Nowadays, tumours inside the complex central nervous system remain one of the most challenging cancers to diagnose.
Different from conventional brain-imaging techniques, nearinfrared (NIR) fluorescence imaging demonstrates particular merits including being non-hazardous, offering fast feedback, and having higher sensitivity.
A research team led by Prof. ZHENG Hairong from the Shenzhen Institutes of Advanced Technology (SIAT) of the Chinese Academy of Sciences, in collaboration with Prof. LIU Bin from the University of Singapore, reported the first NIR-II fluorescent molecule with aggregation-induced-emission (AIE) characteristics for dual fluorescence and photoacoustic imaging.
Fluorescence imaging in the second NIR window (NIR-II), compared with the first NIR window (NIR-I), exhibits salient advantages of deeper penetration and higher spatiotemporal resolution, owing to further reduced photon scattering, absorption, and tissue autofluorescence in biological tissues.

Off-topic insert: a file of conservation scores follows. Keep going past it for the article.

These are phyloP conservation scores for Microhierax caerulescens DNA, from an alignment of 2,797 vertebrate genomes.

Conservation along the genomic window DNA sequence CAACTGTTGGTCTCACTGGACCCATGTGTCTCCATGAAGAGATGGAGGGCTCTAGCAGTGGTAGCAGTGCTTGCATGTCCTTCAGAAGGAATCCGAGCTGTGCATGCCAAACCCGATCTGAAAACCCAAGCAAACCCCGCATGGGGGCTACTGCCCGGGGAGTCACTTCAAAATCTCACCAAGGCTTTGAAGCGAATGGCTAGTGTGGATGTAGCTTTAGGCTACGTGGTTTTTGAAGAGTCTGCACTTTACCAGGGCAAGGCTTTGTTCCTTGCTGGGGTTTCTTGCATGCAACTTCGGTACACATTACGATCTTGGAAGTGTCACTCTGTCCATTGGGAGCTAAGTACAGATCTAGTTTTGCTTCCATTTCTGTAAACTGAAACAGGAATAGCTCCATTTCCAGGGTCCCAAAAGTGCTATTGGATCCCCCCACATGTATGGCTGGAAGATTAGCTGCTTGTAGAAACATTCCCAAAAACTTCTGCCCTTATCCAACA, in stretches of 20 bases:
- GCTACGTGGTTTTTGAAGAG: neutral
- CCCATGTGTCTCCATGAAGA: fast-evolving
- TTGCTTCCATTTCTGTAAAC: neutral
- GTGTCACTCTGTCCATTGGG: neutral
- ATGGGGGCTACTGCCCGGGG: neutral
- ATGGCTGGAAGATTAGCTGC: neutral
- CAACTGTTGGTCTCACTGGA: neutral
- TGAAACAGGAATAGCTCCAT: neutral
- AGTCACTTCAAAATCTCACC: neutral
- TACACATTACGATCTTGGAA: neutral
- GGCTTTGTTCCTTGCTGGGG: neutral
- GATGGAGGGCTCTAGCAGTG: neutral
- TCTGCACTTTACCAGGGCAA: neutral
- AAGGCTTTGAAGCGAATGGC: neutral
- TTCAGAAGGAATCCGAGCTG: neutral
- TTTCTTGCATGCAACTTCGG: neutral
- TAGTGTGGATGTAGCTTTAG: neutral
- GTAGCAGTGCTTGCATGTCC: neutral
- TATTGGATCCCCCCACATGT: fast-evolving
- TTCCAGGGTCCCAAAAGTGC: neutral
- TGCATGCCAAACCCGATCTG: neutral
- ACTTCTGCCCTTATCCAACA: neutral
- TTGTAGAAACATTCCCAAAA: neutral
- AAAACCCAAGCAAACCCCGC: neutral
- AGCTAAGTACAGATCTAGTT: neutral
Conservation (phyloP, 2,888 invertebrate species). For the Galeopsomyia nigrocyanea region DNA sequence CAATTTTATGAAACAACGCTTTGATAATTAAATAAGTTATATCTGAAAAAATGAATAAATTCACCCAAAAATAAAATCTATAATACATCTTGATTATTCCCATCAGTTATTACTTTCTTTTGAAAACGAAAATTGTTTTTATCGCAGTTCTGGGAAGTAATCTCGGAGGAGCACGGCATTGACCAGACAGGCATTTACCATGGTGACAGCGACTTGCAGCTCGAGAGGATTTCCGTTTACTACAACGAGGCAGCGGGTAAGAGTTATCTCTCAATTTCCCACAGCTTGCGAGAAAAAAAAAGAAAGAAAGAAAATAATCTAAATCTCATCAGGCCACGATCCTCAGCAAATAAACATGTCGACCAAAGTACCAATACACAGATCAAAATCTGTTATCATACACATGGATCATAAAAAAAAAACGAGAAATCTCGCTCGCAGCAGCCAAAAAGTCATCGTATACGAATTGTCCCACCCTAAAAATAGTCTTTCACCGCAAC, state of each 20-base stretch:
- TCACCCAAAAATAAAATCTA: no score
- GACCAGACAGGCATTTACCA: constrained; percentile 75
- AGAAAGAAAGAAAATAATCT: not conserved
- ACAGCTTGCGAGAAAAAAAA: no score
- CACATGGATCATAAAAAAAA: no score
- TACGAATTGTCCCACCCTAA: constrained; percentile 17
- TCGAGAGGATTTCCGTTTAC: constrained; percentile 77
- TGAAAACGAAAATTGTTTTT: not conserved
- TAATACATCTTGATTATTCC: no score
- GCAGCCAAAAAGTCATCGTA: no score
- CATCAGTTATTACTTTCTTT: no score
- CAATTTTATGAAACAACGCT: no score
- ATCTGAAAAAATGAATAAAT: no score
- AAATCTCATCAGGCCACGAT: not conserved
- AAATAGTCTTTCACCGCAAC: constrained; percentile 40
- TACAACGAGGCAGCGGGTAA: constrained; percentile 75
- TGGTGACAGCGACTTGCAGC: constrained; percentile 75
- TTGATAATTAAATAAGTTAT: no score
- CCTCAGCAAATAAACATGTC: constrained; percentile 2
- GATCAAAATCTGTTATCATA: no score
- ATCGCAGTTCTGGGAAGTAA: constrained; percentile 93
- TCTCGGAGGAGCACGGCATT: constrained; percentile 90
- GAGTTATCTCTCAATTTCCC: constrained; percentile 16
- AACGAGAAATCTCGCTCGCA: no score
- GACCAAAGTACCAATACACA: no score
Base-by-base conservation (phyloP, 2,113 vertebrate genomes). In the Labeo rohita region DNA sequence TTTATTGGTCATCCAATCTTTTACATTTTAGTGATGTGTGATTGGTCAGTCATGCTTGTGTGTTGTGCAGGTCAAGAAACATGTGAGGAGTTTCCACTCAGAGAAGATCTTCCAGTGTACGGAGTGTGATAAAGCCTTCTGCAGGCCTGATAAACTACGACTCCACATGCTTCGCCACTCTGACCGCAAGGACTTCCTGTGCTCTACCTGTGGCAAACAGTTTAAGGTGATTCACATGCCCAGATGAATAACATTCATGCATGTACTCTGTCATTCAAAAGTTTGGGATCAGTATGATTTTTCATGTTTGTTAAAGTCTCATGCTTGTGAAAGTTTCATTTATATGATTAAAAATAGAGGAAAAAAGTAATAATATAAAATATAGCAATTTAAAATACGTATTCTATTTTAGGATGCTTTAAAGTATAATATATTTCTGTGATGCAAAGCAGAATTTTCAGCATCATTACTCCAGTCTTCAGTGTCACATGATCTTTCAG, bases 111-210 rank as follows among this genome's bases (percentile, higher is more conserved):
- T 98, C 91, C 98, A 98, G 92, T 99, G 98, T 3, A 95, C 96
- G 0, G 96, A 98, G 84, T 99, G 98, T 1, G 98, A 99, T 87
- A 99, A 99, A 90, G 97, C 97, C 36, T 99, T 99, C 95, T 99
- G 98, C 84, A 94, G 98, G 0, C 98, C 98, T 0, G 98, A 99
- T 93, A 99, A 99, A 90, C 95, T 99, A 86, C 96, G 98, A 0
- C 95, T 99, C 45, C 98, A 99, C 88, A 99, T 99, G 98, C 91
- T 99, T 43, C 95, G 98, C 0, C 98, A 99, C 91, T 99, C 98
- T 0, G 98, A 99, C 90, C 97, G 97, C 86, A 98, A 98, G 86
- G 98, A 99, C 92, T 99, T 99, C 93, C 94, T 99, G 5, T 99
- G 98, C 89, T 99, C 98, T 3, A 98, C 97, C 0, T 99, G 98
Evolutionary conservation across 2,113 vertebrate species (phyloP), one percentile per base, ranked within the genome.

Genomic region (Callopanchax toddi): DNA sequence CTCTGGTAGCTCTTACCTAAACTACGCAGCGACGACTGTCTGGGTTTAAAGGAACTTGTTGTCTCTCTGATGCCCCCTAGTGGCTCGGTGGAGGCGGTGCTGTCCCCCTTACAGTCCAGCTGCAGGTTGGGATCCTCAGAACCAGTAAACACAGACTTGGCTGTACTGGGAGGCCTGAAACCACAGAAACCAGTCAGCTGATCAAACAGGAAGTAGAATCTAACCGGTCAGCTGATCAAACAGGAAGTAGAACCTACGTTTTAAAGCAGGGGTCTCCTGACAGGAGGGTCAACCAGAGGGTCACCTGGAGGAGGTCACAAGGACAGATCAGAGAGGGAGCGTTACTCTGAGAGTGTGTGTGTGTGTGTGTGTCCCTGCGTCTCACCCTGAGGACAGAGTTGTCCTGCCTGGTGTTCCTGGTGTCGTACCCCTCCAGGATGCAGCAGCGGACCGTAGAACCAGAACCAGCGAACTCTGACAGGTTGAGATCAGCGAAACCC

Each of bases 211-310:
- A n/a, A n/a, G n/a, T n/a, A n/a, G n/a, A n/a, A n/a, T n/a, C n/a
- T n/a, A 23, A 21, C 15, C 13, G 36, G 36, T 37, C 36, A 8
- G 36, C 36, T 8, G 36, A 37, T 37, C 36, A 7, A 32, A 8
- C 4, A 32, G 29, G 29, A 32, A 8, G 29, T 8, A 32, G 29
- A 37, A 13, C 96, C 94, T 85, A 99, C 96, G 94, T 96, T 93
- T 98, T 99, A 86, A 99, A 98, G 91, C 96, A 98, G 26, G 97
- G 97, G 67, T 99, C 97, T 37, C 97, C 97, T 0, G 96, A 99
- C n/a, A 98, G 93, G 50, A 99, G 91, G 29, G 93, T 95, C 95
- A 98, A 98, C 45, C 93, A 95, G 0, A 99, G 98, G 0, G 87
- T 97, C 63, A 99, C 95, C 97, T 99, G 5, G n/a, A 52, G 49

Scientists designed a new donor-acceptor (D-A)-tailored NIR-II emissive AIE molecule, and formulated dots showed a high NIR-II fluorescence quantum yield up to 6.2%, owing to the intrinsic aggregation-induced emission nature of the designed molecule.
The AIE dots have been successfully used for dual NIR-II fluorescence and NIR-I photoacoustic imaging for precise non-invasive brain-tumour diagnosis. Based on the same dots, the experiments revealed that NIR-II fluorescence imaging showed a high resolution.
Meanwhile, NIR-I PA imaging intrinsically exhibited higher penetration depth than that of NIR-II fluorescence imaging, which allowed clear delineation of tumour depth in the brain.
The synergetic bimodal imaging with targeting c-RGD-decorated bright AIE nanoparticles showed precise brain-tumour diagnosis with good specificity and high sensitivity, which yielded a high S/B of 4.4 and accurately assessed the depth of tumour location inside brain tissue.
The study demonstrates the promise of NIR-II AIE molecules and their dots in dual NIR-II fluorescence and NIR-I photoacoustic imaging for precise brain cancer diagnostics.